Health care usage among immigrants and native-born elderly populations in eleven European countries: results from SHARE
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Differences in health care utilization of immigrants 50 years of age and older relative to the native-born populations in eleven European countries are investigated. Negative binomial and zero-inflated Poisson regression are used to examine differences between immigrants and native-borns in number of doctor visits, visits to general practitioners, and hospital stays using the 2004 Survey of Health, Ageing, and Retirement in Europe database. In the pooled European sample and in some individual countries, older immigrants use from 13 to 20% more health services than native-borns after demographic characteristics are controlled. After controlling for the need for health care, differences between immigrants and native-borns in the use of physicians, but not hospitals, are reduced by about half. These are not changed much with the incorporation of indicators of socioeconomic status and extra insurance coverage. Higher country-level relative expenditures on health, paying physicians a fee-for-service, and physician density are associated with higher usage of physician services among immigrants.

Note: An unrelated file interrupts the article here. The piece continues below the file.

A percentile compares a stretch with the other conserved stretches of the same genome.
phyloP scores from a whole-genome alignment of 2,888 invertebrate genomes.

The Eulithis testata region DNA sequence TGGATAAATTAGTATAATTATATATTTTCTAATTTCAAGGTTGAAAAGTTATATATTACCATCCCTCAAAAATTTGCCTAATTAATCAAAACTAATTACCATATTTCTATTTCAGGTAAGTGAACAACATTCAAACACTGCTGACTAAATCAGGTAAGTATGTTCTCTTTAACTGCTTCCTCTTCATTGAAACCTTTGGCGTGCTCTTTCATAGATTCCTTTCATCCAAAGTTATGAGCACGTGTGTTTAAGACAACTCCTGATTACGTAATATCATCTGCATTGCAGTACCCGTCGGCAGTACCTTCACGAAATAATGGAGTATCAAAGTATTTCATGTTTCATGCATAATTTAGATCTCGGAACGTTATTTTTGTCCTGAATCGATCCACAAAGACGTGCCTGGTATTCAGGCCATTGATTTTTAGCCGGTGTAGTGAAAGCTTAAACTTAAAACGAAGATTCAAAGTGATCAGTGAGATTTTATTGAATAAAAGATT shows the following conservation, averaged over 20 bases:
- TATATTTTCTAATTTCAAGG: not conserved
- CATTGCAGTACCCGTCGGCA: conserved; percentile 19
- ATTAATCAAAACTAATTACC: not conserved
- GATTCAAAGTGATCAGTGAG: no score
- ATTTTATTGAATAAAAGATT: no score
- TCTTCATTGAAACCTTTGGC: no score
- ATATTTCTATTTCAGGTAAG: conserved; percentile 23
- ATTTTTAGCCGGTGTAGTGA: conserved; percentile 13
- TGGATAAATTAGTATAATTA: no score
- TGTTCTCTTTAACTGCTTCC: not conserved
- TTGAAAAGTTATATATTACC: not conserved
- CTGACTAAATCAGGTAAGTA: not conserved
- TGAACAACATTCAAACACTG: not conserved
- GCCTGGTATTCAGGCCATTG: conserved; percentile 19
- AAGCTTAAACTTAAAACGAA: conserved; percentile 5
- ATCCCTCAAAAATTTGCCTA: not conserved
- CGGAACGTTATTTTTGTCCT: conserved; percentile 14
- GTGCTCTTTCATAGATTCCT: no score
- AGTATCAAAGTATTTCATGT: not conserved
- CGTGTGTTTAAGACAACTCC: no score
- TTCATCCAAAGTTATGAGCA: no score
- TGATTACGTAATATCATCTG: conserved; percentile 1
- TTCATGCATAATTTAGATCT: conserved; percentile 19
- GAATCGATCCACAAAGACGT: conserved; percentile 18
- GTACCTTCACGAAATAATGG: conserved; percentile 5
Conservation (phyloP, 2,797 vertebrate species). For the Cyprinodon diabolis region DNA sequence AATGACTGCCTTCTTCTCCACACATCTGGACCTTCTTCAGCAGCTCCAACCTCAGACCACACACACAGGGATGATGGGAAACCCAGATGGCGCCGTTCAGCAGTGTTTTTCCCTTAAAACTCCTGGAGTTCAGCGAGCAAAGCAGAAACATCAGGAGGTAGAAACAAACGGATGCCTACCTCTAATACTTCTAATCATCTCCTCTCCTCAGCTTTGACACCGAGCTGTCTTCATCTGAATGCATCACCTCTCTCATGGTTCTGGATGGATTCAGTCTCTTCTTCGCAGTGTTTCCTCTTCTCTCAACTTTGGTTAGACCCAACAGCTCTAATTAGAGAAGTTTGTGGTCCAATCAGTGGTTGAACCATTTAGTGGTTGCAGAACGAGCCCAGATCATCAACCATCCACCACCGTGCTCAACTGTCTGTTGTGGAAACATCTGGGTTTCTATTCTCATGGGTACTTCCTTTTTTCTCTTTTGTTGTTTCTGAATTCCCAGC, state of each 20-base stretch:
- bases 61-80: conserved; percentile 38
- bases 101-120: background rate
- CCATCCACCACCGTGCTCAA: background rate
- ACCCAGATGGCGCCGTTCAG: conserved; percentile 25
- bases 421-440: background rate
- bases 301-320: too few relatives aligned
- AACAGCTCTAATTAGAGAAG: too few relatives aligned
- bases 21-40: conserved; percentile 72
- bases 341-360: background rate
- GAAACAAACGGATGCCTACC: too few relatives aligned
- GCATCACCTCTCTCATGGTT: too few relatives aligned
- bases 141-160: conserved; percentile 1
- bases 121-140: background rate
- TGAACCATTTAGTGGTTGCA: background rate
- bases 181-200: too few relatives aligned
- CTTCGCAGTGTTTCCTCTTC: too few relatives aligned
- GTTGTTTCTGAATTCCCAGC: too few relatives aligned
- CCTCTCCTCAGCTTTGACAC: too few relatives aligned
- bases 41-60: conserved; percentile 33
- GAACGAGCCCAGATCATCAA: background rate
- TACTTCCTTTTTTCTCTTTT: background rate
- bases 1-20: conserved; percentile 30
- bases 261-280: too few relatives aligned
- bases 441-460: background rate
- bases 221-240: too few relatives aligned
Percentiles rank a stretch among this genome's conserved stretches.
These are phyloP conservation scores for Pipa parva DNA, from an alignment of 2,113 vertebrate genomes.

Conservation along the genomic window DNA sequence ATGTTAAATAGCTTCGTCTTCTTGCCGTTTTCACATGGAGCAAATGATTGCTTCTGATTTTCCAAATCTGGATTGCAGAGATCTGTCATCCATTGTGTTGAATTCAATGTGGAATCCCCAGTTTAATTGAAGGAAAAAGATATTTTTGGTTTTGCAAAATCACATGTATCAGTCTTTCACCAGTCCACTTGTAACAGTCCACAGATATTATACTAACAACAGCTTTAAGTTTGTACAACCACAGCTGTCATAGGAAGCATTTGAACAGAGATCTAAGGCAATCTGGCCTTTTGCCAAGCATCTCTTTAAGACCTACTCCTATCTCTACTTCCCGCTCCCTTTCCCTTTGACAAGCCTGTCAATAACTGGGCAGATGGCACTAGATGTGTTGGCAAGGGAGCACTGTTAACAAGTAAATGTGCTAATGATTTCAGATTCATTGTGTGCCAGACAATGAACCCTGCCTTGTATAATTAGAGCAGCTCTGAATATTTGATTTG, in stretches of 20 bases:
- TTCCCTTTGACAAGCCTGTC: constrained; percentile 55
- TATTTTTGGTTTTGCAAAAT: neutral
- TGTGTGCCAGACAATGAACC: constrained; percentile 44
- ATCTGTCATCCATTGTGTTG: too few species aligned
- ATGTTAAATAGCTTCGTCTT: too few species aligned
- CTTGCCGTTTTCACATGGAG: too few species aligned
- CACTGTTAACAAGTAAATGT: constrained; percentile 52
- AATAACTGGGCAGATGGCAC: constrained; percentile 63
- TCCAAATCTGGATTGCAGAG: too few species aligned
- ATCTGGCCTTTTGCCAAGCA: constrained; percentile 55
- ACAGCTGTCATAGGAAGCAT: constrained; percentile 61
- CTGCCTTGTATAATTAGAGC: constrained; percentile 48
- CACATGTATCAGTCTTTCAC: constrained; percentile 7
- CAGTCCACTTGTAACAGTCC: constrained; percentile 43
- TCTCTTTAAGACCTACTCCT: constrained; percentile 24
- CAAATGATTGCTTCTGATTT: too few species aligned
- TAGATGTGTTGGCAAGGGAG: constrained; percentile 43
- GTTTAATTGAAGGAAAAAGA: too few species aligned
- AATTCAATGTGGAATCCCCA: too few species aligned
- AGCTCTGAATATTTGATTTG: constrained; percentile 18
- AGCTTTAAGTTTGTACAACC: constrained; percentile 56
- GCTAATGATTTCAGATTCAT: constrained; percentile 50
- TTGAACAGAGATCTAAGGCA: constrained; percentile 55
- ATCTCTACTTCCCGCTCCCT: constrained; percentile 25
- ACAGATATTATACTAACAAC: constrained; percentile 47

KeywordsCount data Physician services Elderly Immigration
Part of this work was carried out while Aïda Solé-Auró was visiting the USC/UCLA Center of Biodemography and Population Health (Los Angeles, California, USA) supported by U.S. National Institutes of Health grant P30 AG17265. We also acknowledge financial support from the Spanish Ministry of Education and Science, FEDER grant SEJ2007-63298, ECO2010-21787. Earlier version of this paper was presented at the 2nd SHARE User Conference in Mainz, October 12–13, 2009. The authors gratefully acknowledge the comments received. This paper uses data from the early release of SHARE 2004. SHARE data collection was primarily funded through the European Commission through the 5th framework program (Project QLK6-CT-2001-0060 in the thematic program “Quality of Life”). Additional funding came from the US National Institute on Aging (U01 AG09740-13S2, P01 AG005842, P01 AG08291, P30 AG12816, Y1-AG-4553-01 and OGHA 04-064). Data collection in Austria, Belgium, and Switzerland was nationally funded.
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